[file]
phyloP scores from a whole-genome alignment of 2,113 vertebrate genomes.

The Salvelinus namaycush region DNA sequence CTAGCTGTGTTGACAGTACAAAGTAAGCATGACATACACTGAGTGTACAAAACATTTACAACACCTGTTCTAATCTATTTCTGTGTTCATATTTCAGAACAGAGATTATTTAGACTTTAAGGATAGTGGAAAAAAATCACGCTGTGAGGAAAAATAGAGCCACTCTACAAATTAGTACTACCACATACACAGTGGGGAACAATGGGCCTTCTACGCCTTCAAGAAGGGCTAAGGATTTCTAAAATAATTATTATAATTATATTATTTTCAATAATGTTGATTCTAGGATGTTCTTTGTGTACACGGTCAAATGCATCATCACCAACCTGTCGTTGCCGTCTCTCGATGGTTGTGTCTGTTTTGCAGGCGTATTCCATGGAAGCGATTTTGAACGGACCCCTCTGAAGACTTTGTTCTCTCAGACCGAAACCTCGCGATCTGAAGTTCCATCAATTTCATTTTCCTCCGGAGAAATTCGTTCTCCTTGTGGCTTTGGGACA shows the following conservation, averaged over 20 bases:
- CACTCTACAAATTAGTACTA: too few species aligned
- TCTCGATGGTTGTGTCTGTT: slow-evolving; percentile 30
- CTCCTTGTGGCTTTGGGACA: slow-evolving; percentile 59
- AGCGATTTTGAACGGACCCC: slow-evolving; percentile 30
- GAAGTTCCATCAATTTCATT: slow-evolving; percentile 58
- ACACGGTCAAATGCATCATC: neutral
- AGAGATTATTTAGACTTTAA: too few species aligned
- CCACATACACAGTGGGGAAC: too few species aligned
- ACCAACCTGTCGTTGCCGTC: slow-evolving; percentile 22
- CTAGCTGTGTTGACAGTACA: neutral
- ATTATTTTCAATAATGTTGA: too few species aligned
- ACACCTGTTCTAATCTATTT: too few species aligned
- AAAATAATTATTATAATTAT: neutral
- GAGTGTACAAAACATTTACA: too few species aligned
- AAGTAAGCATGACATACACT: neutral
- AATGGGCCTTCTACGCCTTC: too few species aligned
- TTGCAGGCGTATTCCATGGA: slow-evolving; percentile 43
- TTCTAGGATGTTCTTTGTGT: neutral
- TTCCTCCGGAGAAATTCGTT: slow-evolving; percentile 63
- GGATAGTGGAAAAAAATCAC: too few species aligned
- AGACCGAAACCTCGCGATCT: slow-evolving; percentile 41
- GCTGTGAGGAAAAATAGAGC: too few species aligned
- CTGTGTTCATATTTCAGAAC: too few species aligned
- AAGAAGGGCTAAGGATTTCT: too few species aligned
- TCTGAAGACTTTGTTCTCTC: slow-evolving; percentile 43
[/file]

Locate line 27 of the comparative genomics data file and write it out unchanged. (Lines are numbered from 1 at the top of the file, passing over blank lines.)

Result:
- TCTGAAGACTTTGTTCTCTC: slow-evolving; percentile 43